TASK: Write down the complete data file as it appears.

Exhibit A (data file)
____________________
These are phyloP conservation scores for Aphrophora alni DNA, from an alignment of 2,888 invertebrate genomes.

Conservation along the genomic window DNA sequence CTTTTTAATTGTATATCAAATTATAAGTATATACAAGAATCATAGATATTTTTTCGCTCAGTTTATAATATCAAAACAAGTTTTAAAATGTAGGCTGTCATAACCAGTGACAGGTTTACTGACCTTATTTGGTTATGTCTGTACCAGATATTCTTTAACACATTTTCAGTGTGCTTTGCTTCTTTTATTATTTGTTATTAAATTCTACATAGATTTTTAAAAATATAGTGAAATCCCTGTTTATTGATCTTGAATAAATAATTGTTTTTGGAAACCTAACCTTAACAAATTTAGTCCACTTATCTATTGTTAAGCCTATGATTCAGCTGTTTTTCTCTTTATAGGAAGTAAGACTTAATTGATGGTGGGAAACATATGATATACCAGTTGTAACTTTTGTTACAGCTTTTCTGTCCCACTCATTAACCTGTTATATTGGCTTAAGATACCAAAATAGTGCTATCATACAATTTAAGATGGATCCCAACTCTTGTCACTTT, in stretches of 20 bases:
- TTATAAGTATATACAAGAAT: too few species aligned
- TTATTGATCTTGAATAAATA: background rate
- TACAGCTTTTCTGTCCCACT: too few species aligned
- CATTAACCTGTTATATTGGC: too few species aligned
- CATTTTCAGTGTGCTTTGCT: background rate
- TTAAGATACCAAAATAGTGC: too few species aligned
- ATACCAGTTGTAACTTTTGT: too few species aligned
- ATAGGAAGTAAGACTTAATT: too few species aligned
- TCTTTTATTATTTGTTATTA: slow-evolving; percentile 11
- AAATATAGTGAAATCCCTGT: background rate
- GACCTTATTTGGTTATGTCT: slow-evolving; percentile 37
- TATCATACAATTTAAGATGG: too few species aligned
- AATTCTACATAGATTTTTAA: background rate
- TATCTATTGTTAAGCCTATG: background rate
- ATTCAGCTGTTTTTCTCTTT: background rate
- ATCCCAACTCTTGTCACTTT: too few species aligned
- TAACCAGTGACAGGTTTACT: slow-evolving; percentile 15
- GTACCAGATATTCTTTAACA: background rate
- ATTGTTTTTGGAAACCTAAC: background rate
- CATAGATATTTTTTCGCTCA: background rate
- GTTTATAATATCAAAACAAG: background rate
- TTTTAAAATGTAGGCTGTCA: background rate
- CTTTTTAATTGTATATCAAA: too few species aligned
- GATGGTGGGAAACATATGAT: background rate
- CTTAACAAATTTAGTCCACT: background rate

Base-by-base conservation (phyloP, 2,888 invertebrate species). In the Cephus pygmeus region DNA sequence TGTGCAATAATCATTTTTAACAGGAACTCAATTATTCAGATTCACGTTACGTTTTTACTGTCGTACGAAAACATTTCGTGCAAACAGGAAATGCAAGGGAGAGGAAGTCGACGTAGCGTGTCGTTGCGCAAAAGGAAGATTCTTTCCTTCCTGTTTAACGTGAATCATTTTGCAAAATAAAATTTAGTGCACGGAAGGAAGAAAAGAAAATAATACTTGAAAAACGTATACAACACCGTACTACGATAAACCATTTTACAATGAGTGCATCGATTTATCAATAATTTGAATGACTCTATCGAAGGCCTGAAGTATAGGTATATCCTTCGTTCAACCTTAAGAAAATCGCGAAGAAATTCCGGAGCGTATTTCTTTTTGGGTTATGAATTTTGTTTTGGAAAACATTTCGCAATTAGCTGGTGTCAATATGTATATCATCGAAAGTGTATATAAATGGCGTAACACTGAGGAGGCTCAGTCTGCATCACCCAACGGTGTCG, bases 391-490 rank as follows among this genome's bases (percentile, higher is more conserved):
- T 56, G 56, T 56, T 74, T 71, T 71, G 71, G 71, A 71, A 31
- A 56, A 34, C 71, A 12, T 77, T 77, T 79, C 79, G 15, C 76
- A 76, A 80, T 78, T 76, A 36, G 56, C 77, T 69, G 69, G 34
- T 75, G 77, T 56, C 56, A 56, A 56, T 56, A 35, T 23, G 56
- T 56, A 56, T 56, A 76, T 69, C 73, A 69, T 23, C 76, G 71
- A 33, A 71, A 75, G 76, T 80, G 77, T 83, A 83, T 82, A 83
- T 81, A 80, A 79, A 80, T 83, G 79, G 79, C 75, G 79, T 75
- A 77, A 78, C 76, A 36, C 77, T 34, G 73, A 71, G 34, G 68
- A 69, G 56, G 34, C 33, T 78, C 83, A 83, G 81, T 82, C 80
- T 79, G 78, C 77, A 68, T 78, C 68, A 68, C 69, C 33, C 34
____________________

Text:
These are phyloP conservation scores for Aphrophora alni DNA, from an alignment of 2,888 invertebrate genomes.

Conservation along the genomic window DNA sequence CTTTTTAATTGTATATCAAATTATAAGTATATACAAGAATCATAGATATTTTTTCGCTCAGTTTATAATATCAAAACAAGTTTTAAAATGTAGGCTGTCATAACCAGTGACAGGTTTACTGACCTTATTTGGTTATGTCTGTACCAGATATTCTTTAACACATTTTCAGTGTGCTTTGCTTCTTTTATTATTTGTTATTAAATTCTACATAGATTTTTAAAAATATAGTGAAATCCCTGTTTATTGATCTTGAATAAATAATTGTTTTTGGAAACCTAACCTTAACAAATTTAGTCCACTTATCTATTGTTAAGCCTATGATTCAGCTGTTTTTCTCTTTATAGGAAGTAAGACTTAATTGATGGTGGGAAACATATGATATACCAGTTGTAACTTTTGTTACAGCTTTTCTGTCCCACTCATTAACCTGTTATATTGGCTTAAGATACCAAAATAGTGCTATCATACAATTTAAGATGGATCCCAACTCTTGTCACTTT, in stretches of 20 bases:
- TTATAAGTATATACAAGAAT: too few species aligned
- TTATTGATCTTGAATAAATA: background rate
- TACAGCTTTTCTGTCCCACT: too few species aligned
- CATTAACCTGTTATATTGGC: too few species aligned
- CATTTTCAGTGTGCTTTGCT: background rate
- TTAAGATACCAAAATAGTGC: too few species aligned
- ATACCAGTTGTAACTTTTGT: too few species aligned
- ATAGGAAGTAAGACTTAATT: too few species aligned
- TCTTTTATTATTTGTTATTA: slow-evolving; percentile 11
- AAATATAGTGAAATCCCTGT: background rate
- GACCTTATTTGGTTATGTCT: slow-evolving; percentile 37
- TATCATACAATTTAAGATGG: too few species aligned
- AATTCTACATAGATTTTTAA: background rate
- TATCTATTGTTAAGCCTATG: background rate
- ATTCAGCTGTTTTTCTCTTT: background rate
- ATCCCAACTCTTGTCACTTT: too few species aligned
- TAACCAGTGACAGGTTTACT: slow-evolving; percentile 15
- GTACCAGATATTCTTTAACA: background rate
- ATTGTTTTTGGAAACCTAAC: background rate
- CATAGATATTTTTTCGCTCA: background rate
- GTTTATAATATCAAAACAAG: background rate
- TTTTAAAATGTAGGCTGTCA: background rate
- CTTTTTAATTGTATATCAAA: too few species aligned
- GATGGTGGGAAACATATGAT: background rate
- CTTAACAAATTTAGTCCACT: background rate

Base-by-base conservation (phyloP, 2,888 invertebrate species). In the Cephus pygmeus region DNA sequence TGTGCAATAATCATTTTTAACAGGAACTCAATTATTCAGATTCACGTTACGTTTTTACTGTCGTACGAAAACATTTCGTGCAAACAGGAAATGCAAGGGAGAGGAAGTCGACGTAGCGTGTCGTTGCGCAAAAGGAAGATTCTTTCCTTCCTGTTTAACGTGAATCATTTTGCAAAATAAAATTTAGTGCACGGAAGGAAGAAAAGAAAATAATACTTGAAAAACGTATACAACACCGTACTACGATAAACCATTTTACAATGAGTGCATCGATTTATCAATAATTTGAATGACTCTATCGAAGGCCTGAAGTATAGGTATATCCTTCGTTCAACCTTAAGAAAATCGCGAAGAAATTCCGGAGCGTATTTCTTTTTGGGTTATGAATTTTGTTTTGGAAAACATTTCGCAATTAGCTGGTGTCAATATGTATATCATCGAAAGTGTATATAAATGGCGTAACACTGAGGAGGCTCAGTCTGCATCACCCAACGGTGTCG, bases 391-490 rank as follows among this genome's bases (percentile, higher is more conserved):
- T 56, G 56, T 56, T 74, T 71, T 71, G 71, G 71, A 71, A 31
- A 56, A 34, C 71, A 12, T 77, T 77, T 79, C 79, G 15, C 76
- A 76, A 80, T 78, T 76, A 36, G 56, C 77, T 69, G 69, G 34
- T 75, G 77, T 56, C 56, A 56, A 56, T 56, A 35, T 23, G 56
- T 56, A 56, T 56, A 76, T 69, C 73, A 69, T 23, C 76, G 71
- A 33, A 71, A 75, G 76, T 80, G 77, T 83, A 83, T 82, A 83
- T 81, A 80, A 79, A 80, T 83, G 79, G 79, C 75, G 79, T 75
- A 77, A 78, C 76, A 36, C 77, T 34, G 73, A 71, G 34, G 68
- A 69, G 56, G 34, C 33, T 78, C 83, A 83, G 81, T 82, C 80
- T 79, G 78, C 77, A 68, T 78, C 68, A 68, C 69, C 33, C 34